Even though Hussain just proposed this weekend, he said he knew he wanted to marry Charania for the past year. On a trip to California, he discussed how he would pop the question with Adnan Hassanali, his childhood best friend. Hassanali said he was not surprised that Hussain wanted to marry Charania.

“We weren’t shocked. We knew from just seeing them with each other,” Hassanali said. “If she could put up with him for two years she was definitely a keeper.”

Hussain said he waited until Charania was settled in at school before preparing to propose. Hassanali, friends and relatives of the couple pitched in with the organization, as Hussain really wanted people close to the couple to have a hand in the proposal, even if they couldn’t make it to the event. Friends of the couple all came down to campus, telling Charania that they were coming down for Halloween. Hassanali said he came all the way from Florida to be there.

Charania was told to get ready to go out with friends while Hussain and his crew set up in a gazebo in the Arboretum. Four pumpkins had the words “will you marry me” written on them, surrounded by framed pictures of the couple and two stuffed animal bears hugging. One of the bears was Hussain’s childhood toy.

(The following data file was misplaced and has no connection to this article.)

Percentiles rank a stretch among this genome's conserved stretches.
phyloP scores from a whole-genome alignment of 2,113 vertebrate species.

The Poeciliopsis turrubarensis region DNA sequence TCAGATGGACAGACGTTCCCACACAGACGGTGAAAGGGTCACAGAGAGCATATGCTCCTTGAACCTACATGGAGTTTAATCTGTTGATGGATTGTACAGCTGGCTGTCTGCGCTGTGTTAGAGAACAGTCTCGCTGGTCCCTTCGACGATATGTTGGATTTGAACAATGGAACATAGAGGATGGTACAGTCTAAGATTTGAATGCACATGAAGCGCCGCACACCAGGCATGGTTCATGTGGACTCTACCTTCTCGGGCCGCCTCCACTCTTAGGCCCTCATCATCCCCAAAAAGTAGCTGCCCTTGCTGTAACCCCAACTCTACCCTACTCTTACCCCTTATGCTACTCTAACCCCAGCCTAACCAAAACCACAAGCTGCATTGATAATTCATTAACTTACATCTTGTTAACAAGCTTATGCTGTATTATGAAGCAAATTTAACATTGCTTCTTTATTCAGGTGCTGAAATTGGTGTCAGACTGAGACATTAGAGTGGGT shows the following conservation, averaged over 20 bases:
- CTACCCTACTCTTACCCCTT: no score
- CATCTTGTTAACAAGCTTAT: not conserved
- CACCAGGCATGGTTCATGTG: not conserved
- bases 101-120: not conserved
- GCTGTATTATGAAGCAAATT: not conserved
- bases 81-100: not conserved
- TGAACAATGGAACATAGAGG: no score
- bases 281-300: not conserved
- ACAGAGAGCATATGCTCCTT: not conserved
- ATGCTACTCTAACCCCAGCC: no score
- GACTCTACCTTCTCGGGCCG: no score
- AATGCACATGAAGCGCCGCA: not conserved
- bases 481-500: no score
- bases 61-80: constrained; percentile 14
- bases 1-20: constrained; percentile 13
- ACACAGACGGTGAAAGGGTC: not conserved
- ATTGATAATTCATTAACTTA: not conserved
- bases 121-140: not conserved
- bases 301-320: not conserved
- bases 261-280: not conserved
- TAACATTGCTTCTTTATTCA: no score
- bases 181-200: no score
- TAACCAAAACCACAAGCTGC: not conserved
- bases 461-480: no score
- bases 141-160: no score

When Charania arrived, clad in a race girl costume for Halloween (an ode to Hussain as one of his hobbies is studying cars), Hussain played her favorite song “The Man Who Can’t Be Moved” by The Script. He then asked her, “Will you be my lobster?” — a reference to her favorite show “Friends.”

Tearfully, and unsurprisingly, Charania said yes.

Early in the relationship, she joked that her family didn’t approve of Hussain.

“They were like, ‘You’re dating him? All he talks about is cars!’ And even now, when we drive by apartments on campus I have to be quiet and let him look at the cars,” Charania said.

Hussain said he is grateful that Charania accepts him for who he is.

“She puts up with my childish behavior and my quirks. She’s very caring, very forgiving. She’s very determined and optimistic,” he said. “She is always looking at the good side in every situation. She’s one of the people who I can feel comfortable around and be my real self with.”

Charania praised Hussain in return.

“He’s so thoughtful and so understanding,” Charania said.

Hussain kept Charania’s personality in mind when he thought of how he was going to propose.

“I knew I had to do something low-key. She’s a very simple person. What better place than how I met her? Here (on campus),” Hussain said.

As for the Halloween proposal, Hussain figured that the holiday coincided with how often they try to see each other in person, which is about once a month. He thought it was a unique and fun day to propose.

As of now, they’re not thinking of marrying until Charania finishes graduate school in 2017, but they do plan on having an engagement party. The couple’s families are thrilled. Right after the proposal, they called and FaceTimed their parents.

Hussain and Charania’s friends are also ecstatic for the couple.

“She’s an extension of him. They’re really good friends and have good chemistry. I can’t see them not being together,” Hassanali said.